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And that she now perforce must violate it,

More near by many a rood than yestermorn, Held commune with herself, and while she held It wellnigh made her cheerful: till Geraint He fell asleep, and Enid had no heart

Waving an angry hand as who should say To wake him, but hung o'er him, wholly pleased “You watch me," saddened all her heart again. To find him yet unwounded after fight,

But while the suu yet beat a dewy blade, And hear him breathing low and equally.

The sound of many a heavily-galloping hoof Anon she rose, and stepping lightly, heap'd

Smote on her ear, and turning round she saw The pieces of his armor in one place,

Dust, and the points of lances bicker in it. All to be there against a sudden need;

Then not to disobey her lord's behest, Then dozed awhile herself, but overtoil'd

And yet to give him warning, for he rode By that day's grief and travel, evermore

As if he heard not, moving back she held Seem'd catching at a rootless thorn, and then Her finger up, and pointed to the dust. Went slipping down horrible precipices,

At which the warrior in his obstinacy, And strongly striking out her iimbs awoke;

Because she kept the letter of his word Then thought she heard the wild Earl at the door, Was in a manner pleased, and turning, stood. With all his rout of random followers,

And in the moment after, wild Limours, Sound ou a dreadful trumpet, summoning her; Borne on a black horse, like a thunder-cloud Which was the red cock shouting to the light, Whose skirts are loosen'd by the breaking storm, As the gray dawn stole o'er the dewy world, Half ridden off with by the thing he rode, And glimmer'd on his armor in the room.

And all in passion uttering a dry shriek, And once again she rose to look at it,

Dash'd on Geraint, who closed with him and bore But touch'd it unawares: jangling, the casque Down by the length of lance and arm beyond Fell, and he started up and stared at her.

The crupper, and so left him stunn'd or dead, Then breaking his command of silence given, And overthrew the next that follow'd him, She told him all that Earl Limours had said, And blindly rush'd on all the rout behind. Except the passage that he loved her not ;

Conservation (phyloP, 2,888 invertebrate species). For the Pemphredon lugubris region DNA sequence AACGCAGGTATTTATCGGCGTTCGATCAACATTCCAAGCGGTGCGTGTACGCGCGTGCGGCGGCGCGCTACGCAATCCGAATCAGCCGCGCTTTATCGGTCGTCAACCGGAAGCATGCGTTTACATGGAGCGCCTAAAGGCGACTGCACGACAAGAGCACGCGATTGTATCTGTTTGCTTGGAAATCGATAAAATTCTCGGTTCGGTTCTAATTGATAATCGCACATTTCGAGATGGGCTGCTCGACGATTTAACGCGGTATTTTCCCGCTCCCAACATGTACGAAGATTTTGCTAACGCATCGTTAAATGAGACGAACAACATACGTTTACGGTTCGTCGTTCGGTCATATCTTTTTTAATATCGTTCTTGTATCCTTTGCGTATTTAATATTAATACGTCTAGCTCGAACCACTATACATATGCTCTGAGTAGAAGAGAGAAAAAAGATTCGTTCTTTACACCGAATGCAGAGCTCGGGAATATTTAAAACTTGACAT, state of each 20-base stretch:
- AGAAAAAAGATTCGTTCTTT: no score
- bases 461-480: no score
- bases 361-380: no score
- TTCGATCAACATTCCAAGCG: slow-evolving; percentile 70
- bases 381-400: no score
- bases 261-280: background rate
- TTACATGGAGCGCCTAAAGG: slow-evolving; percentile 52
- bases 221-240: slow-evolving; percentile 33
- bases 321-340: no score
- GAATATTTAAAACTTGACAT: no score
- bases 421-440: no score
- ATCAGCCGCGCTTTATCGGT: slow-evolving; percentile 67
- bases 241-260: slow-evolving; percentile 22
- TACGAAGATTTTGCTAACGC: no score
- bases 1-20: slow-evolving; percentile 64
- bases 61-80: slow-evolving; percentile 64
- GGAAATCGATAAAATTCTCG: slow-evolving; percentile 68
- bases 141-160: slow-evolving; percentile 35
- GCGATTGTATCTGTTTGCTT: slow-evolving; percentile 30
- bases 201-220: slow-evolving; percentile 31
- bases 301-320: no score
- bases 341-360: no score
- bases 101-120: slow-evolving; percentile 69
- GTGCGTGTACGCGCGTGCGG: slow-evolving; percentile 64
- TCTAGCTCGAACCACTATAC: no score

But at the flash and motion of the man Nor left untold the craft herself had used;

They vanish'd panic-stricken, like a shoal
But ended with apology so sweet,

Of darting fish, that on a summer morn
Low-spoken, and of so few words, and seem'd Adown the crystal dikes at Camelot
So justified by that necessity,

Come slipping o'er their shadows on the sand,
That tho' he thought "was it for him she wept But if a man who stands upon the brink
In Devon ?” he but gave a wrathful groan,

But lift a shining hand against the sun,
Saying “your sweet faces make good fellows fools There is not left the twinkle of a fin
And traitors. Call the host and bid him bring Betwixt the cressy islets white in flower;
Charger and palfrey." So she glided out

So, scared but at the motion of the man,
Among the heavy breathings of the house,

Fled all the boon companions of the Earl,
And like a household Spirit at the walls

And left him lying in the public way:
Beat, till she woke the sleepers, and return'd: So vanish friendships only made in wine.
Then tending her rough lord, tho' all unask'd,
In silence, did him service as a squire;

Then like a stormy sunlight smiled Geraint, Till issuing arm'd he found the host and cried,

Who saw the chargers of the two that fell “Thy reckoning, friend ?” and ere he learnt it, “Take Start from their fallen lords, and wildly fly, Five horses and their armors;" and the host, Mixt with the flyers. “Horse and man,” he said, Suddenly honest, answer'd in amaze,

" All of one mind and all right-honest friends! "My lord, I scarce have spent the worth of one !" Not a hoof left; and I methinks till now “You will be all the wealthier,” said the Prince, Was honest-paid with horses and with arms: And then to Enid, “Forward ! and to-day